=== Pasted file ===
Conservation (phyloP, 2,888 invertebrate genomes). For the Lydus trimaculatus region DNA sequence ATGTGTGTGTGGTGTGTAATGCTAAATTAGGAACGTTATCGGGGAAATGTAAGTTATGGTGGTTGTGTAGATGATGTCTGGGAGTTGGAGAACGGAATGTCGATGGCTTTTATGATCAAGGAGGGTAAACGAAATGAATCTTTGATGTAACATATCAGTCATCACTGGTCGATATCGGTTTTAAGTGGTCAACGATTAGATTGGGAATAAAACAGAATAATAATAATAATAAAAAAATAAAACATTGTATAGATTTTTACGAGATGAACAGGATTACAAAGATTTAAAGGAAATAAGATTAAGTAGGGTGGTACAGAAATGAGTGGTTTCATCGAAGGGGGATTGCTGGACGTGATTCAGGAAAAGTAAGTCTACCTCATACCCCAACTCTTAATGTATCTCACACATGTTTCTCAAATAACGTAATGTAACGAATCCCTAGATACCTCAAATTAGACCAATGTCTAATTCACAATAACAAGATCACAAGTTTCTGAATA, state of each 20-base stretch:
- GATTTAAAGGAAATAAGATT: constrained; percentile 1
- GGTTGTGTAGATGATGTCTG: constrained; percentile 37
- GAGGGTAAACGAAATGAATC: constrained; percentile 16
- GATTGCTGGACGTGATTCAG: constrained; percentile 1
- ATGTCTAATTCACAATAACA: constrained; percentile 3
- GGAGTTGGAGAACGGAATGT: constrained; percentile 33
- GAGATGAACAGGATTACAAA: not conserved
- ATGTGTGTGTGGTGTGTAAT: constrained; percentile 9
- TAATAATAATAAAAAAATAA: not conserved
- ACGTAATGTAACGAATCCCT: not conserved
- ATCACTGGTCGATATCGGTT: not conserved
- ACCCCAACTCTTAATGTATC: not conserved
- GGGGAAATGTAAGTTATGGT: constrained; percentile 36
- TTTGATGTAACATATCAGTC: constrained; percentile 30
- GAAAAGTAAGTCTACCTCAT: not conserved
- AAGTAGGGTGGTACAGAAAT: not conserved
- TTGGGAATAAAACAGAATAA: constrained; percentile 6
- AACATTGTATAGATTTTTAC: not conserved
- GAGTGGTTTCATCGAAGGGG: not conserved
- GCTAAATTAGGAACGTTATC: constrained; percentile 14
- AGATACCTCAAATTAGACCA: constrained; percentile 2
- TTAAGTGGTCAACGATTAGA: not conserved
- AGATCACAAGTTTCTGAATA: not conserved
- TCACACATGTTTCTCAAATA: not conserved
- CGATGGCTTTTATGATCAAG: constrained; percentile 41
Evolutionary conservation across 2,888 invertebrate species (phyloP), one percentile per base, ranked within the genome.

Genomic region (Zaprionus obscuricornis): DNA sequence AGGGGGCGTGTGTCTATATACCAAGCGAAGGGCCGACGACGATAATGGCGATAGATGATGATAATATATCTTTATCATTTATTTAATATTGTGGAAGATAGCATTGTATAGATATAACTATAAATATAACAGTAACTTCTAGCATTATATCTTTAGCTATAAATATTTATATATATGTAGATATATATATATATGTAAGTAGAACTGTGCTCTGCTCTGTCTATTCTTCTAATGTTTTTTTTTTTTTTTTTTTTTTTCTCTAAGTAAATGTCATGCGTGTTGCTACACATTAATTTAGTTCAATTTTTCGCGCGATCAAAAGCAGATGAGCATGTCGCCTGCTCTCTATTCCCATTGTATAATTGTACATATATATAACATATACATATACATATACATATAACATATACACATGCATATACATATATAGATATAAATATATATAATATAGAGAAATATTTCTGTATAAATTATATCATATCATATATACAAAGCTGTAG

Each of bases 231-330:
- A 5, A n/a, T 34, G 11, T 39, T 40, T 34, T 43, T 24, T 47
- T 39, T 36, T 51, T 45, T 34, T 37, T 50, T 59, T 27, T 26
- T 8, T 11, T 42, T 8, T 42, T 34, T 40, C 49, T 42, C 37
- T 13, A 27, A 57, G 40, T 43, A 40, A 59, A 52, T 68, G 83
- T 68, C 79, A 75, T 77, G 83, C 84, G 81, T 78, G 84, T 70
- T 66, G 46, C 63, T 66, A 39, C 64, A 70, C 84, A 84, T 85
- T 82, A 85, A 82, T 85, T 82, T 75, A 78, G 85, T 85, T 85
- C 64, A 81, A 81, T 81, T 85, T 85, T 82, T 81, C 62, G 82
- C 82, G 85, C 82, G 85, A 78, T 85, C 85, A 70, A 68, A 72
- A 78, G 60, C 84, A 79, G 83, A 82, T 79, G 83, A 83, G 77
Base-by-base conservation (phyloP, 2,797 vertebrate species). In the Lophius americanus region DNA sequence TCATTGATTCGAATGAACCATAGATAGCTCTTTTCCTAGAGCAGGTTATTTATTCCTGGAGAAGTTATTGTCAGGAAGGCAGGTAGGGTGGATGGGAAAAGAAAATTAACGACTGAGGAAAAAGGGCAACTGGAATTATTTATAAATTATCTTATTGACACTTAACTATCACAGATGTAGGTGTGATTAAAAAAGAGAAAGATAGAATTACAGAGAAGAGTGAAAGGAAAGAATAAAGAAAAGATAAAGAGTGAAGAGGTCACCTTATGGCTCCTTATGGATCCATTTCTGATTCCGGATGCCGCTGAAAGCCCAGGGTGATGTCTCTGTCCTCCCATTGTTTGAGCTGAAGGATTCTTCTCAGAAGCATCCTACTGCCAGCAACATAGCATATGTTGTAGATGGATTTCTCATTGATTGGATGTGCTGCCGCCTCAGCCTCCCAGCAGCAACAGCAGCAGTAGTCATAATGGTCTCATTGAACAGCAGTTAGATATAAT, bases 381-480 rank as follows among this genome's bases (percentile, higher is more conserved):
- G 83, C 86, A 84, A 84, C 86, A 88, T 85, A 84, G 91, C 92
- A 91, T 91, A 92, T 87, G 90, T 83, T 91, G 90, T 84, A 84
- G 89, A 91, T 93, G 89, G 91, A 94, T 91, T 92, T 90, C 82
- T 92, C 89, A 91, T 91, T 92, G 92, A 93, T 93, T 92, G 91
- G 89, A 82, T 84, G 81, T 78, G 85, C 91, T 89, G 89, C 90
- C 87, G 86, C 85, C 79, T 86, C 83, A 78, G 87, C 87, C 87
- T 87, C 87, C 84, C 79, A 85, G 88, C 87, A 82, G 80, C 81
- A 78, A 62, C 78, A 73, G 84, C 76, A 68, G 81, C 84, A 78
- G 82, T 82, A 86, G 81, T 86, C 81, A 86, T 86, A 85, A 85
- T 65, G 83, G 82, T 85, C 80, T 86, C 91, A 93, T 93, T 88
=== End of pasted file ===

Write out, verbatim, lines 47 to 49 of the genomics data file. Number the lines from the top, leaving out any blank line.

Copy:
- T 87, C 87, C 84, C 79, A 85, G 88, C 87, A 82, G 80, C 81
- A 78, A 62, C 78, A 73, G 84, C 76, A 68, G 81, C 84, A 78
- G 82, T 82, A 86, G 81, T 86, C 81, A 86, T 86, A 85, A 85